Colon Cancer

Genetic modifier affects colon tumor formation

(Medical Xpress)—Unexpected results from an ongoing experiment in the lab of Kristi Neufeld, co-leader of the Cancer Biology Program at the University of Kansas Cancer Center, led to a potentially important discovery that ...

Sep 29, 2014
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3 from FDNY who worked at ground zero die in 1 day

(AP)—Three retired firefighters who worked at ground zero have died on the same day from cancer, an illness that many fear might be connected to toxic World Trade Center dust released on Sept. 11, fire officials said Thursday.

Sep 26, 2014
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Colorectal cancer, commonly known as bowel cancer, is a cancer from uncontrolled cell growth in the colon, rectum, or appendix. Symptoms typically include rectal bleeding and anemia which are sometimes associated with weight loss and changes in bowel habits.

Most colorectal cancer occurs due to lifestyle and increasing age with only a minority of cases associated with underlying genetic disorders. It typically starts in the lining of the bowel and if left untreated, can grow into the muscle layers underneath, and then through the bowel wall. Screening is effective at decreasing the chance of dying from colorectal cancer and is recommended starting at the age of 50 and continuing until a person is 75 years old. Localized bowel cancer is usually diagnosed through sigmoidoscopy or colonoscopy.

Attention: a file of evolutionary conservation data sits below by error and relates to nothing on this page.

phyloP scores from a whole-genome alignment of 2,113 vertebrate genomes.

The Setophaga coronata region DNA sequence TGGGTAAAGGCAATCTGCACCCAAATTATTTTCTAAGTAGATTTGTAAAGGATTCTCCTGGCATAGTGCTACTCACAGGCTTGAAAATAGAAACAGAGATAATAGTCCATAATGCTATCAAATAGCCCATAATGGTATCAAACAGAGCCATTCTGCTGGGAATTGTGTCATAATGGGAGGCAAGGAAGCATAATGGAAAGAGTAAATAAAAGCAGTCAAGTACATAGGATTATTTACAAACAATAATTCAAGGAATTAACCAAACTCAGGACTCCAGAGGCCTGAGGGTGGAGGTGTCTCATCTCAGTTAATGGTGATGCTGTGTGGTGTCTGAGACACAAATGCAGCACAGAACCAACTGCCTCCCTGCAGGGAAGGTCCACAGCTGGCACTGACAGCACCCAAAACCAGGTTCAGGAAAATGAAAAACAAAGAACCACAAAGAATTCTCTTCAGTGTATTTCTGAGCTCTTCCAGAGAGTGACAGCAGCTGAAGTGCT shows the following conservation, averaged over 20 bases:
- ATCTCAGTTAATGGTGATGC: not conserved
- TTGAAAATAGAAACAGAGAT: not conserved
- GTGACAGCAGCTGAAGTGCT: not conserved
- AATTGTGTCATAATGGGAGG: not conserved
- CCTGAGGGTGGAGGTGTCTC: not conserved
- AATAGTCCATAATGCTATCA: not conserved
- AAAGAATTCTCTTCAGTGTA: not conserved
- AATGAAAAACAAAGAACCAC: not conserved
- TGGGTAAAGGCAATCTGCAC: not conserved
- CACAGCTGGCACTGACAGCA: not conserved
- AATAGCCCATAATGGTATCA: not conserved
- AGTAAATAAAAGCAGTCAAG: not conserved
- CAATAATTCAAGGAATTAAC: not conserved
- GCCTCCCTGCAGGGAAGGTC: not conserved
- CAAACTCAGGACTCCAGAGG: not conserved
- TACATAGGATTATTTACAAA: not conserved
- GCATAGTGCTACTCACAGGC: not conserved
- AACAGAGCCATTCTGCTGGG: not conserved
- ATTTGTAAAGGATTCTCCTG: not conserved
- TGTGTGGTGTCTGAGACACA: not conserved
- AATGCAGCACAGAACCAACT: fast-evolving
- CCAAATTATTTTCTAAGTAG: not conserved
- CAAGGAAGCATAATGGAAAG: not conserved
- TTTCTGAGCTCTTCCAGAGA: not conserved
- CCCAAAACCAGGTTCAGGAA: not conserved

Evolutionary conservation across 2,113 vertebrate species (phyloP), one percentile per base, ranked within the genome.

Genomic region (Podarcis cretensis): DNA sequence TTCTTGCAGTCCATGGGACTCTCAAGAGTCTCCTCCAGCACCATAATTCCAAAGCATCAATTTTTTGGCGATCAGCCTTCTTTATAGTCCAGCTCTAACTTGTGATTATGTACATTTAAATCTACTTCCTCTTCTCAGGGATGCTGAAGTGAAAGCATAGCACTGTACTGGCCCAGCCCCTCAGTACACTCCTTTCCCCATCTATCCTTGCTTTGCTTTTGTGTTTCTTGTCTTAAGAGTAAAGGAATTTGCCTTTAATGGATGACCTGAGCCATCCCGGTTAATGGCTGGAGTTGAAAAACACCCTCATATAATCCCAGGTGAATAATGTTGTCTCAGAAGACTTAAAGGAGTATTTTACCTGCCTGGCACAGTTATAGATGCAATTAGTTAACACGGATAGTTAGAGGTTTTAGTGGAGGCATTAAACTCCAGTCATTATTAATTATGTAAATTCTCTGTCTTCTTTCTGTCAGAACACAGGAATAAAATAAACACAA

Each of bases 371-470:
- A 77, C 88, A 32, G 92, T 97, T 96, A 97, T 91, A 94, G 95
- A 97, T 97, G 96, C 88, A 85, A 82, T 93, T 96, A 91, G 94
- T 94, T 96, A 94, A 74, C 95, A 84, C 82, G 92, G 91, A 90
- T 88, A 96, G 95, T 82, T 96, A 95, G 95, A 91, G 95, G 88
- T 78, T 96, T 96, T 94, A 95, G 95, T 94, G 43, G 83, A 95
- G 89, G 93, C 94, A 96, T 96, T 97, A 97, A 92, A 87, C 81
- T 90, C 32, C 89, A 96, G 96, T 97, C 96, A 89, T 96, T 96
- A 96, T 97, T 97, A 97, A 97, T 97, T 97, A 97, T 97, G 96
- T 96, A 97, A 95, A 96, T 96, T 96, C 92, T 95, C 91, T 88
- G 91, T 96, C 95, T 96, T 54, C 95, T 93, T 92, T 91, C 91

Cancers that are confined within the wall of the colon are often curable with surgery while cancer that has spread widely around the body is usually not curable and management then focuses on extending the person's life via chemotherapy and improving quality of life. Colorectal cancer is the fourth most commonly diagnosed cancer in the world, but it is more common in developed countries. Around 60% of cases were diagnosed in the developed world. It is estimated that worldwide, in 2008, 1.23 million new cases of colorectal cancer were clinically diagnosed, and that it killed 608,000 people.

This text uses material from Wikipedia licensed under CC BY-SA

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